Static effort is much more strenuous. Therefore, when evaluating a movement, the static component is most important. Unfortunately, only when we are lying down is static loading avoided. Static loading occurs every day as a by-product of living, as it is often postural. Static loading occurs in almost all forms of work.
If static effort is repeated daily, damage to tendons, ligaments and discs may occur. “Muscles subject to static work need 12 times longer to recover from fatigue. Moreover, the muscles of the upper extremity cannot maintain a contraction level in excess of 20 percent of their strength for more than a few seconds without significant fatigue. Hence in the absence of sufficient recovery time, prolonged and excessive static work will weaken joints, ligaments and tendons,” says Vern Putz-Anderson in the book Cumulative Trauma Disorders: A Manual for Musculoskeletal Diseases of the Upper Limbs.
When you’ve been in a prolonged static position and your muscles are called upon suddenly to do a dynamic movement you need a blood surge, which is sometimes unavailable because your muscles are constricted. Injury may occur. This is why it’s much harder to play slowly and softly, and it is more fatiguing to go from long held notes to pyrotechnics!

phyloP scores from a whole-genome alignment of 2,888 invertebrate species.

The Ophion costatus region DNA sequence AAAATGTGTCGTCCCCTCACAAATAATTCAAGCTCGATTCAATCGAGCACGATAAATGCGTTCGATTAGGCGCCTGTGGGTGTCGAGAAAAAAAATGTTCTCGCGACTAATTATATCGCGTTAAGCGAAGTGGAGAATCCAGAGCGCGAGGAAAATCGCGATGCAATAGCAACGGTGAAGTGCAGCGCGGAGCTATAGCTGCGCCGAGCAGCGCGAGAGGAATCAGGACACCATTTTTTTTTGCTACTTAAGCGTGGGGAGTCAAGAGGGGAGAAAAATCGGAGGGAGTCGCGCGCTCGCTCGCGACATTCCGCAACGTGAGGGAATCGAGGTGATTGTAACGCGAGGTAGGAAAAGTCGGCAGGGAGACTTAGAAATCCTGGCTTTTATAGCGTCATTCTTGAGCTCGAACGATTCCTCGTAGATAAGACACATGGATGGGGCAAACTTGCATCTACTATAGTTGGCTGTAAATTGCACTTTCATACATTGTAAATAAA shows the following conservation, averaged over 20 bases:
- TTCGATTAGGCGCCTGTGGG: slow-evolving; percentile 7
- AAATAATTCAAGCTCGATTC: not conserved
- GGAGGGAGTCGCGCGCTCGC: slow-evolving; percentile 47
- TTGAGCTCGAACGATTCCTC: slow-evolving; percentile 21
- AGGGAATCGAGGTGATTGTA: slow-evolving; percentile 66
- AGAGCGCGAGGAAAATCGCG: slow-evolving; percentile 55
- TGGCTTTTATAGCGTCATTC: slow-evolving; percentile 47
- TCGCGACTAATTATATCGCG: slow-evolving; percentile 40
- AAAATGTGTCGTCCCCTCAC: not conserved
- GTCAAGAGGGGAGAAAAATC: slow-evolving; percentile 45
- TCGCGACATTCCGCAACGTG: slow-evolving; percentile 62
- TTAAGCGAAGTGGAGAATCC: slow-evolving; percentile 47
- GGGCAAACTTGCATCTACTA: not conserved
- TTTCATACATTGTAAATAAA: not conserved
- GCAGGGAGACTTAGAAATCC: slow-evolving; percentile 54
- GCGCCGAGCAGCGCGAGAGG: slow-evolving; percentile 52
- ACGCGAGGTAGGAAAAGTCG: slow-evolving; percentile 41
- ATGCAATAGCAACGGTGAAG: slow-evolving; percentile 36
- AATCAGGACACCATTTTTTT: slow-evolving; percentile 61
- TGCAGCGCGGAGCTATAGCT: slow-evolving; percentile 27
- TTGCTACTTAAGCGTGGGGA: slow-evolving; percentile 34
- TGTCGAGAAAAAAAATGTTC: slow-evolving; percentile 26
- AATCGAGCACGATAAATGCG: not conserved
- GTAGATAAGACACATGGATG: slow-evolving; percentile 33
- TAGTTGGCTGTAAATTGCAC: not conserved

We had palpable proof of this recently in the Minnesota Orchestra. One week our program billed the very demanding Dvořák Carnival Overture, the Bartók Rhapsodies for solo violin and orchestra and the mammoth Eleventh Symphony of Shostakovich. The following week consisted of Mozart’s Exsultate Jubilate, Haydn’s Cello Concerto in C and Mozart’s Requiem. Which was the more taxing program? The second seemed as though it would be a welcome relief, but it was by far the more physically taxing! Our arms were fatigued to the point of “falling off,” because these works featured many long notes, soft dynamics and overall holding back. In music like this, try to find ways to keep moving. Focus on deep breathing and on releasing tension. Do anything possible to avoid the static load scenario.